A stock car, in the original sense of the term, is an automobile that has not been modified from its original factory configuration. Later the term stock car came to mean any production-based automobile used in racing. This term is used to differentiate such a car from a "
race car", a special, custom-built car designed only for racing purposes.
The degree to which the cars conform to standard model specs has changed over the years and varies from country to country. Today most American stock cars may superficially resemble standard American family
sedans, but are in fact purpose-built racing machines built to a strict set of regulations governing the car design ensuring that the
suspension, engine, etc. are architecturally identical on all vehicles. For example, Monster Energy NASCAR Cup Series race vehicles now require
fuel injection. The closest European equivalent to stock car racing is probably
touring car racing. In the UK and New Zealand there is a racing formula called stock cars but the cars are markedly different from any road car. In Australia there was a formula that was quite similar to NASCAR called
The Racecar-Euro Series began in 2009 and was sanctioned by NASCAR as a touring series in 2012, currently operating as the
NASCAR Whelen Euro Series.
There are several classes of stock car racing, each with slightly different rules, but the key intention of cars that look like production cars, but with near-identical specifications underneath, remains true.
Street stock and pure stock
"True" stock car racing, which consists of only street vehicles that can be bought by general public, is sometimes now called "street stock", "pure stock", "hobby stock", "showroom stock", or "U-car" racing. In 1972,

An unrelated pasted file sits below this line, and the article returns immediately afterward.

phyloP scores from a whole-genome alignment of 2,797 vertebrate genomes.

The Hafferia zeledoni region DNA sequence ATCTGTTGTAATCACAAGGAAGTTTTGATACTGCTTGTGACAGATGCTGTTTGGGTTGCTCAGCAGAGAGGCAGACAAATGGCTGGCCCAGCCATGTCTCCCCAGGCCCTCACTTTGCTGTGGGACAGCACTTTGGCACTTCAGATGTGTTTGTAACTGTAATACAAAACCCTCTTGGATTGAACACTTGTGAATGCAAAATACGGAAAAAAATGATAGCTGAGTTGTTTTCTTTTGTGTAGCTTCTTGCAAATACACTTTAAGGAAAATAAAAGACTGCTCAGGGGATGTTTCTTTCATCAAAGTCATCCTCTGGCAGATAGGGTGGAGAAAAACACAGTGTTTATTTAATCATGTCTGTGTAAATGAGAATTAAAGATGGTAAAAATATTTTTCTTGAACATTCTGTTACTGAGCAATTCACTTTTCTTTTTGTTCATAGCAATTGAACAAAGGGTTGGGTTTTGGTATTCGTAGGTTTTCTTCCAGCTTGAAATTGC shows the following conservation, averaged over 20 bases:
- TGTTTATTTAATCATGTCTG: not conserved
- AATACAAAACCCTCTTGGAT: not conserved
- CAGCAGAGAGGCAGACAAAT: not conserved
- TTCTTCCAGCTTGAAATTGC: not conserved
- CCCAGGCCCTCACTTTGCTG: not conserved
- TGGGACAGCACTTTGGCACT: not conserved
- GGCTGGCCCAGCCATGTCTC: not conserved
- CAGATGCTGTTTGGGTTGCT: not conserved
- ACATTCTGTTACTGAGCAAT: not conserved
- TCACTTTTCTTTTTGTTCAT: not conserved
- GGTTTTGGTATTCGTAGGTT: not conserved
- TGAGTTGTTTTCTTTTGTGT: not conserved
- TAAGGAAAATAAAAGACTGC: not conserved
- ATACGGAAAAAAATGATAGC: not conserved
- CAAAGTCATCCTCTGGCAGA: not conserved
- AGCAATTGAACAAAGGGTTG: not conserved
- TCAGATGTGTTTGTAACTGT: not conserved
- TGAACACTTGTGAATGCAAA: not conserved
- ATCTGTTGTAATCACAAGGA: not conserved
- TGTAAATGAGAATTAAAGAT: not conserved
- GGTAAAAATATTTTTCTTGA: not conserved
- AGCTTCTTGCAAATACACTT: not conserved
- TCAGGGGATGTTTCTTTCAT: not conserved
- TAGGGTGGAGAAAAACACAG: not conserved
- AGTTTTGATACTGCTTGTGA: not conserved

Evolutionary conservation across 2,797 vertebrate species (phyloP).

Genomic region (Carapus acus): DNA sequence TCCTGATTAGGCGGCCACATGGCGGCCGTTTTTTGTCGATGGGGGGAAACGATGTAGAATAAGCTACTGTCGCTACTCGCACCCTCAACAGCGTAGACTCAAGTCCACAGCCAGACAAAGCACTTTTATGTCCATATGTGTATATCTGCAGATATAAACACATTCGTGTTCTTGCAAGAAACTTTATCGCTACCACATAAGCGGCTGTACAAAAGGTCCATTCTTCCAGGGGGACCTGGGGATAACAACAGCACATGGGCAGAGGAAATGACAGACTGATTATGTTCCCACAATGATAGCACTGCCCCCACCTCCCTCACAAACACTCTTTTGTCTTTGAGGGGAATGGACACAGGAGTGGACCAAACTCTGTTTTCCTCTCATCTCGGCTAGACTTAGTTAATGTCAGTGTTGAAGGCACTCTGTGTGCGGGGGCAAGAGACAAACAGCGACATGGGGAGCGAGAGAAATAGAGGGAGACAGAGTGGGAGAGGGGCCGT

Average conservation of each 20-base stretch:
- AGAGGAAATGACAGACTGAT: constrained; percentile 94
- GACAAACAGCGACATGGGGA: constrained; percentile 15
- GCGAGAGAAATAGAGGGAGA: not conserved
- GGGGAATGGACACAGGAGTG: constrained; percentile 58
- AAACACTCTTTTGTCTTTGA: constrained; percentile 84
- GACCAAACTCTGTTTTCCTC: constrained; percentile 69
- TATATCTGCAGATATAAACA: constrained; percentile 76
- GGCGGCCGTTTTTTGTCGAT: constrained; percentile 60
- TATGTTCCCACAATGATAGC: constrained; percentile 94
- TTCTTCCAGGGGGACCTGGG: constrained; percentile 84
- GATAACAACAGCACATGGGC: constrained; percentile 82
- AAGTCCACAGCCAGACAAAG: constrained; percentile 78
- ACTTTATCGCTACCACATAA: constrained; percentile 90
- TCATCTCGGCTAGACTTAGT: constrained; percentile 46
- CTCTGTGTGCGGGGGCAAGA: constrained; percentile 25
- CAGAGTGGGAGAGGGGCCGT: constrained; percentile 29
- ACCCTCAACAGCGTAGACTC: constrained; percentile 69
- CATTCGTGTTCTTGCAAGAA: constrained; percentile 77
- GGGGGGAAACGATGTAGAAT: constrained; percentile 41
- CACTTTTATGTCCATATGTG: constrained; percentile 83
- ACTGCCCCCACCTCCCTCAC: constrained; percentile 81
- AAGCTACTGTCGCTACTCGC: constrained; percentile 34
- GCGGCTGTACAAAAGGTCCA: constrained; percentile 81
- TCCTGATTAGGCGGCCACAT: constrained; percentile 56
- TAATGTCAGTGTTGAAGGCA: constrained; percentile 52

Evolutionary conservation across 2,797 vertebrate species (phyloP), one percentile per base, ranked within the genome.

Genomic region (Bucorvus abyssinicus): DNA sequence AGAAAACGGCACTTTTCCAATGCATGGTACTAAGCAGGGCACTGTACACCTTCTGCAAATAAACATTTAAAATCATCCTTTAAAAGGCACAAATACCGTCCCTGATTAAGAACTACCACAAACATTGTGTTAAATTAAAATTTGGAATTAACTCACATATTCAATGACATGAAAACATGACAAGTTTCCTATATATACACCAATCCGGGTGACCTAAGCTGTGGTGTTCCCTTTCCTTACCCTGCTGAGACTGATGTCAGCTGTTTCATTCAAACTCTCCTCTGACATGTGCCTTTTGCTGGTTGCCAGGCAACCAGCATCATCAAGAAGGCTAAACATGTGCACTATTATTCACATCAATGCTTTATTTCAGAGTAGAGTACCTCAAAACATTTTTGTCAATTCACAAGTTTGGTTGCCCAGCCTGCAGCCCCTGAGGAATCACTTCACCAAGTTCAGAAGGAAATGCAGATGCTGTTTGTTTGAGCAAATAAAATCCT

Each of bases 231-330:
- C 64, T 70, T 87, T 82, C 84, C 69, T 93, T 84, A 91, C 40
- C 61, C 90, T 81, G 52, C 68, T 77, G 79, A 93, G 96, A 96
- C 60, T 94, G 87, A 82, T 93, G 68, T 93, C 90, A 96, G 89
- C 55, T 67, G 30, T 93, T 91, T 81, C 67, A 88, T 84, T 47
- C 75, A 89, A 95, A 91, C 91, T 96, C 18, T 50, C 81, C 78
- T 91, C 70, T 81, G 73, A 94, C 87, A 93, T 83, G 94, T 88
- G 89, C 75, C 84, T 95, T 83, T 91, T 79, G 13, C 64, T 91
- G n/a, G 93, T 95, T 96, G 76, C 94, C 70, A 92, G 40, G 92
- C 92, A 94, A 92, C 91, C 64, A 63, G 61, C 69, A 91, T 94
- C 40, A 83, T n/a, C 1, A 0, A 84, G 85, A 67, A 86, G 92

SCCA started its first showroom stock racing series, with a price ceiling on the cars of $3,000. Some modern showroom stock racing allows safety modifications done on showroom stock cars.
Super stock classes are similar to street stock, but allow for more modifications to the engine. Power output is usually in the range of 500–550
kilowatts). Tire width is usually limited to 8 in (200 mm).
Some entry level classes are called "street stock", and are similar to what is often called "banger racing" in England.
A late model car on a dirt track
Late models are usually the highest class of stock cars in local racing.
 Rules for construction of a late model car vary from region to region and even race track to race track. The most common variations (on paved tracks) include super late models (SLMs), late model stock cars (LMSCs), and limited late models (LLMs). A late model may be a custom built machine, or a heavily modified street car. Individual sanctioning bodies (like NASCAR,
ACT, PASS, UARA, CRA, etc.) maintain their own late model rule books, and even individual racetracks can maintain their own rule books, meaning a late model that is legal in one series or at one track may not be legal at another without modifications. The national touring series, the
NASCAR Late Model Sportsman Division, originated from local late model races in the east coast of the U.S. This division was later called the "Busch Series", the "Nationwide Series" and the "Xfinity Series" as its